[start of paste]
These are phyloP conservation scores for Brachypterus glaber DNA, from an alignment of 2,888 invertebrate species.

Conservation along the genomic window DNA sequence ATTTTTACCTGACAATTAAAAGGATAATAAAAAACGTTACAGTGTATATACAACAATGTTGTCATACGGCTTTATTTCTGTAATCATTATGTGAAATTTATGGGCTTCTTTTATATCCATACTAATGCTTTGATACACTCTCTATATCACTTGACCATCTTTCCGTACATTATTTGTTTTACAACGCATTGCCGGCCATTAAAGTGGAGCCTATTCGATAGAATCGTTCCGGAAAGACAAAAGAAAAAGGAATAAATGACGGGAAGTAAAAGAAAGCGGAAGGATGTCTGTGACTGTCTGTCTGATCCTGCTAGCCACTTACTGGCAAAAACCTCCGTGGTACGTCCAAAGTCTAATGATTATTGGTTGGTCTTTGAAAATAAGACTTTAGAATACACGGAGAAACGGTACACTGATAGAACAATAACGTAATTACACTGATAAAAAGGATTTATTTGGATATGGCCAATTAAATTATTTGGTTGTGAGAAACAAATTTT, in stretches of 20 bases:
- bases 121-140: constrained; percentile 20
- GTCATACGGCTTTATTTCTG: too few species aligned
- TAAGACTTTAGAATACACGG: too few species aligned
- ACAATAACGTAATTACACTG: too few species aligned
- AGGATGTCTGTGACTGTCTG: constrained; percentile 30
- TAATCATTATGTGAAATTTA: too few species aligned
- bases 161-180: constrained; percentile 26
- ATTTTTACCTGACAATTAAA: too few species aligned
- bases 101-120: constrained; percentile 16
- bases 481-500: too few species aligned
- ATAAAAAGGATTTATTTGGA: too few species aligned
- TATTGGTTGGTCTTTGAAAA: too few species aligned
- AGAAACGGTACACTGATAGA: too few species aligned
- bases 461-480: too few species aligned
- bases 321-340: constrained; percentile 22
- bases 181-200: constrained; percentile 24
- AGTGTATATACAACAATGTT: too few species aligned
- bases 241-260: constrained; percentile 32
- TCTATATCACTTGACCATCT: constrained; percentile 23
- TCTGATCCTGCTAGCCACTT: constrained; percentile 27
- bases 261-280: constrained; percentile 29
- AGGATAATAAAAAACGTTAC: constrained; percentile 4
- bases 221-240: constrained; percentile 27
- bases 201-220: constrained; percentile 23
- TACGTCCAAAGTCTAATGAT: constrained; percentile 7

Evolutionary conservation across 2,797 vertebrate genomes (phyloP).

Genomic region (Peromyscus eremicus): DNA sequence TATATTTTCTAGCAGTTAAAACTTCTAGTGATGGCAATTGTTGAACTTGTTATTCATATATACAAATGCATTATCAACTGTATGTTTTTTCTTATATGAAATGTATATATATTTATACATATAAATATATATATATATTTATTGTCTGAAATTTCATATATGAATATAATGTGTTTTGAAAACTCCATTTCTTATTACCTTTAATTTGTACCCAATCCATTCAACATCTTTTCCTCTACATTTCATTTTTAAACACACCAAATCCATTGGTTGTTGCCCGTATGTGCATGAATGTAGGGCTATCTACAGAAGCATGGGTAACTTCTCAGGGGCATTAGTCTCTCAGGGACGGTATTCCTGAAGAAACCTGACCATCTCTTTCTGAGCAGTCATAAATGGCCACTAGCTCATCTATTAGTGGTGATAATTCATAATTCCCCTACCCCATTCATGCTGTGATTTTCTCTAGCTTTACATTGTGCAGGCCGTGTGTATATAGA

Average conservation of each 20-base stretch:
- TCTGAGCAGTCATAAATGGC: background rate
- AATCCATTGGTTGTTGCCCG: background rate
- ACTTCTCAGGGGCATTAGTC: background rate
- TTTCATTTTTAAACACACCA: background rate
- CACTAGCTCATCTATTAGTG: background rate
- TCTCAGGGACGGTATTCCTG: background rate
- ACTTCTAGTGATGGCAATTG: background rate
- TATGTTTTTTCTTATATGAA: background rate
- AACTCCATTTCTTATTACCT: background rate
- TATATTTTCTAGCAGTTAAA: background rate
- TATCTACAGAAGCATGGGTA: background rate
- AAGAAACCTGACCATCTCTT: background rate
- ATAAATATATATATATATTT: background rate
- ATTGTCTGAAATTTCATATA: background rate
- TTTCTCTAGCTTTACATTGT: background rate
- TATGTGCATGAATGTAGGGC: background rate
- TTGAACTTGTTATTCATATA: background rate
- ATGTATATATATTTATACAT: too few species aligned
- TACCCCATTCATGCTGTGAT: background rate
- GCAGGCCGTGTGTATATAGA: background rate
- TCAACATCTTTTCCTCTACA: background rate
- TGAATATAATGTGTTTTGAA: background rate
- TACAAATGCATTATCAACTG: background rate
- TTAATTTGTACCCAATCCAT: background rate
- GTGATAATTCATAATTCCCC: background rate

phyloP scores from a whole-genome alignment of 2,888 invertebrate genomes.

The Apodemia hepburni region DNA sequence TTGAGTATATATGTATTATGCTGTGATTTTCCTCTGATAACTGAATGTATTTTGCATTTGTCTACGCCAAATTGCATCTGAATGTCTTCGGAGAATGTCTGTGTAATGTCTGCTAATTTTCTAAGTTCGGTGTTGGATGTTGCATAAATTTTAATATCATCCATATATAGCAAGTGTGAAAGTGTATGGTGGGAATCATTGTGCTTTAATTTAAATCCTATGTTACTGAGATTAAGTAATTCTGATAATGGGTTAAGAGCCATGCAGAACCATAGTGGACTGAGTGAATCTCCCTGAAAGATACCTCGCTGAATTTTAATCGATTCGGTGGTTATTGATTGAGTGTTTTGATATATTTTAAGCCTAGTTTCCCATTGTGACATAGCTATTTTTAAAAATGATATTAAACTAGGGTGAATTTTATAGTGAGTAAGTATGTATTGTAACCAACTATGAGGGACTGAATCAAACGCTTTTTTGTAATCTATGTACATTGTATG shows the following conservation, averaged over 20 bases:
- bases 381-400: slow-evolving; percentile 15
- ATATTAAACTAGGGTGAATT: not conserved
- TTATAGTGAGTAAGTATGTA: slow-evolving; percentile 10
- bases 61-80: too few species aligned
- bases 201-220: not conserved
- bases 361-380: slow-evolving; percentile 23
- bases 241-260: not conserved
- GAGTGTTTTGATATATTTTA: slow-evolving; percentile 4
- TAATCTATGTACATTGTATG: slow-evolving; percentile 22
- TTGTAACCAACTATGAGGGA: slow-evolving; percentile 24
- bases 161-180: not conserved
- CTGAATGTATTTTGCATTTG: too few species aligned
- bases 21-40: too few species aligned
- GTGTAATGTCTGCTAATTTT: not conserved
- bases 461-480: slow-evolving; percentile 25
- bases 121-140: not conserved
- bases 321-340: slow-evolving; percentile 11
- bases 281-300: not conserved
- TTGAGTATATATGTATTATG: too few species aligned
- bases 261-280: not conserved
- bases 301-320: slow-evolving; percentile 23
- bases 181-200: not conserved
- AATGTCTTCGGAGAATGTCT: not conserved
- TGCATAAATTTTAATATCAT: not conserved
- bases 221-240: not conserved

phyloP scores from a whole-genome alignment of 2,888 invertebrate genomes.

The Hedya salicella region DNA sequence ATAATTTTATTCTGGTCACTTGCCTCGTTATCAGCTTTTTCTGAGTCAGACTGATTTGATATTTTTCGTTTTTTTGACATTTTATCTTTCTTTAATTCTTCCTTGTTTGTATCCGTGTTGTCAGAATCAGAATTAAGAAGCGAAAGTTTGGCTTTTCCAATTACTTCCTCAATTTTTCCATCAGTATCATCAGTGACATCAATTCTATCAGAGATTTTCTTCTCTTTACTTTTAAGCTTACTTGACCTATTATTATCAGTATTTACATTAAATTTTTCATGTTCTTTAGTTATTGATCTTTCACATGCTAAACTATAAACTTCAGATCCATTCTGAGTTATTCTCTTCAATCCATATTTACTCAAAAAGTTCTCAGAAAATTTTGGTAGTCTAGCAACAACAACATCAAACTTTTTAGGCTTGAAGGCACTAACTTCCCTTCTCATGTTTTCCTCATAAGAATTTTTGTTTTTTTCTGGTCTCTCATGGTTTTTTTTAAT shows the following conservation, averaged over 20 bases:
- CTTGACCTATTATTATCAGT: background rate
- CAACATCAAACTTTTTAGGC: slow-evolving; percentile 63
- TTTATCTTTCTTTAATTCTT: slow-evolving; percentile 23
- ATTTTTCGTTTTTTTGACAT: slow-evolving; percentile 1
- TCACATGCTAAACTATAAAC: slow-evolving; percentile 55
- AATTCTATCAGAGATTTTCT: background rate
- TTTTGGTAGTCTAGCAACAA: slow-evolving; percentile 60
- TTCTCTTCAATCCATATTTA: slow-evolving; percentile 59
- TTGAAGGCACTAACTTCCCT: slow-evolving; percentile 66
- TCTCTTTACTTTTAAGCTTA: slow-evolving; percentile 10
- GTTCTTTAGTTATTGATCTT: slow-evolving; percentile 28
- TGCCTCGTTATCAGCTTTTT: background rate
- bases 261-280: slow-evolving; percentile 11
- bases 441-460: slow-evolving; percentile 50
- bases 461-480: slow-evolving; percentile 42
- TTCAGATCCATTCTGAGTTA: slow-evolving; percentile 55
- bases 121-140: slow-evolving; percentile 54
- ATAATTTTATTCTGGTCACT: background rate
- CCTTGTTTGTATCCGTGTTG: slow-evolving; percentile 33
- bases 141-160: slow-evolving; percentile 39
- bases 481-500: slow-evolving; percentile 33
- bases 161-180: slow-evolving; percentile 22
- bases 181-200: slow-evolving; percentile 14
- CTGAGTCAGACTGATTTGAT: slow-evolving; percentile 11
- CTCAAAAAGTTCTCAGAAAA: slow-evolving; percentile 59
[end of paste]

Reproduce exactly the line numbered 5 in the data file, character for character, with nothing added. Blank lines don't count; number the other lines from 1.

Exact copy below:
- TAAGACTTTAGAATACACGG: too few species aligned